Poll workers deserve caucus voice

Citing high voter turnout in the rest of the country and down-to-the-wire races for both major political parties, many Texas officials anticipated the higher-than-normal voter turnout in Tuesday’s primaries.

This led the Texas Secretary of State’s office to issue a memo Feb. 15 with a list of protocols for election judges and clerks to follow to deal with the flood of Texans at the polls.

However, one of those recommendations placed too much of an emphasis on efficiency, restricting election staffers from participating in what in this campaign season has become a crucial part of the Democratic primary process in Texas.

In a memo from the state’s director of elections to election administrators across the state, the office discouraged election judges and clerks from attending precinct conventions until ballots are delivered.

“If the precinct convention is being held at the polling place, the responsible election judge or clerk must complete the paperwork, finish making out returns and deliver the records and ballots to the custodian before he or she may attend the precinct convention,” according to the memo.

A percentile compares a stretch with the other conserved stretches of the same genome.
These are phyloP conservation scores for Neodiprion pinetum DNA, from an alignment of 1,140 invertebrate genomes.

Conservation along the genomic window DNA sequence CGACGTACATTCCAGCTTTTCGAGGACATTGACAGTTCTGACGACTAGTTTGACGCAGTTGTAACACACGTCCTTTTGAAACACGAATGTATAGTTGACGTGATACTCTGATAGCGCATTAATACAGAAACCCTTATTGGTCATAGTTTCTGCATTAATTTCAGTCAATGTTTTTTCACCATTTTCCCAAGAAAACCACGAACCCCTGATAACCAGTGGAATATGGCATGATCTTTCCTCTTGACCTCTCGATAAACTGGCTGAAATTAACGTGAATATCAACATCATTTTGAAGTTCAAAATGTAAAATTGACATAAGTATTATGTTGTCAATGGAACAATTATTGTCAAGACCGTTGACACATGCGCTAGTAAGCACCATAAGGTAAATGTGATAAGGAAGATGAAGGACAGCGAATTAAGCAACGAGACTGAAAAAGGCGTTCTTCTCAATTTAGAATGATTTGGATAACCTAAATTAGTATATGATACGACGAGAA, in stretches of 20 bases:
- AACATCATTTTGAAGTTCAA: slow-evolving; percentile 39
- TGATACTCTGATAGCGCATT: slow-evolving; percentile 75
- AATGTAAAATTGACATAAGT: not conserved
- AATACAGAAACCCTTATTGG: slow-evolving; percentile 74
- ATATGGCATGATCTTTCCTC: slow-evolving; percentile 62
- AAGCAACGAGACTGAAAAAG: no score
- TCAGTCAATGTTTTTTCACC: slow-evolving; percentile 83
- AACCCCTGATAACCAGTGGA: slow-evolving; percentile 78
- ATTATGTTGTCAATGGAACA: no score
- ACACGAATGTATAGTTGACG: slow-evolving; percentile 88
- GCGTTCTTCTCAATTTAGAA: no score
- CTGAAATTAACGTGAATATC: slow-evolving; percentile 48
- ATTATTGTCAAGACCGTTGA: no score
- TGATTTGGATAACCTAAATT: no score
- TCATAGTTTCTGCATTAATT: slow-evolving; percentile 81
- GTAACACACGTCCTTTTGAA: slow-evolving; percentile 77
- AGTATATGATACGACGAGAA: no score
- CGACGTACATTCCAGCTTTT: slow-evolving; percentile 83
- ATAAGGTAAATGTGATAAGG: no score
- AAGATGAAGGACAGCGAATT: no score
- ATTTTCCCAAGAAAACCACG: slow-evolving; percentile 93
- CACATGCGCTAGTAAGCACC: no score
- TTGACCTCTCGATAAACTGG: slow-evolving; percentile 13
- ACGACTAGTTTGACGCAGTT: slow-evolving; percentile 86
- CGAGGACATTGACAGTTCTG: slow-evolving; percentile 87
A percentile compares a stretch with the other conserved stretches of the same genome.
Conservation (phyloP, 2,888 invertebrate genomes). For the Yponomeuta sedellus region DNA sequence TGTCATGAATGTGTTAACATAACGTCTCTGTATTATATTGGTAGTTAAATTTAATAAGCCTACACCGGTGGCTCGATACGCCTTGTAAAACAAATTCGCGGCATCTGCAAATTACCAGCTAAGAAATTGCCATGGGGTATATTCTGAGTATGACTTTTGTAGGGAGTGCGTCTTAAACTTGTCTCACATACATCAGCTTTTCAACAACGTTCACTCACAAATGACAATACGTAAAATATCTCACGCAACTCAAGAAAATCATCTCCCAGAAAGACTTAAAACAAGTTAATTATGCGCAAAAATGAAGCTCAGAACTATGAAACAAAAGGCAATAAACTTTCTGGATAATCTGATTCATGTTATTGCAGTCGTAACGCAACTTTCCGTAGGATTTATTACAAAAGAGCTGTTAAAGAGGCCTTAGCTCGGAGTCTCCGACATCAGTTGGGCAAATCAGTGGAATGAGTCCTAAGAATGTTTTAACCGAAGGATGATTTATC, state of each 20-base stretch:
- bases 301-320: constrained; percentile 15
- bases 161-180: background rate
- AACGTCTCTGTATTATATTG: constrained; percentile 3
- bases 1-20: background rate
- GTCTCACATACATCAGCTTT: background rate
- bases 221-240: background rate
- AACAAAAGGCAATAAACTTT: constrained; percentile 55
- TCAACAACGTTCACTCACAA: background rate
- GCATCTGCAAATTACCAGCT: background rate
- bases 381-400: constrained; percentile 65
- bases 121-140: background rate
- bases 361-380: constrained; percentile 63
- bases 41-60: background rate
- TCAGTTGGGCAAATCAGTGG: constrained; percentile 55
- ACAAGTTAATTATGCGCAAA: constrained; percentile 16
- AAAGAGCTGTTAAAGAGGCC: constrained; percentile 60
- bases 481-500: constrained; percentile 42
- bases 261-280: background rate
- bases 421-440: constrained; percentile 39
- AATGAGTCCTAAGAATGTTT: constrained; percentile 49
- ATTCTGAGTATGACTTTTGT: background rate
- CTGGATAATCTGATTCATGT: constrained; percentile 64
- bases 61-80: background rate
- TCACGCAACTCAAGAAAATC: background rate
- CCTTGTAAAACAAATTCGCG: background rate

It certainly doesn’t make sense to risk impeding election judges and clerks from participating in the conventions to get the results out a little bit faster.

With all the flaws of the state’s Democratic primary system that were already at play Tuesday, there are plenty of other things to complicate the process.

It’s unnecessary to try to expedite the process if doing so risks excluding residents – albeit a very small group – from the precinct convention, which is a process that is strengthened by the presence of additional voices.

The paperwork can always be done later, but there’s no way to go back in time and add input from election judges and clerks back into the precinct conventions.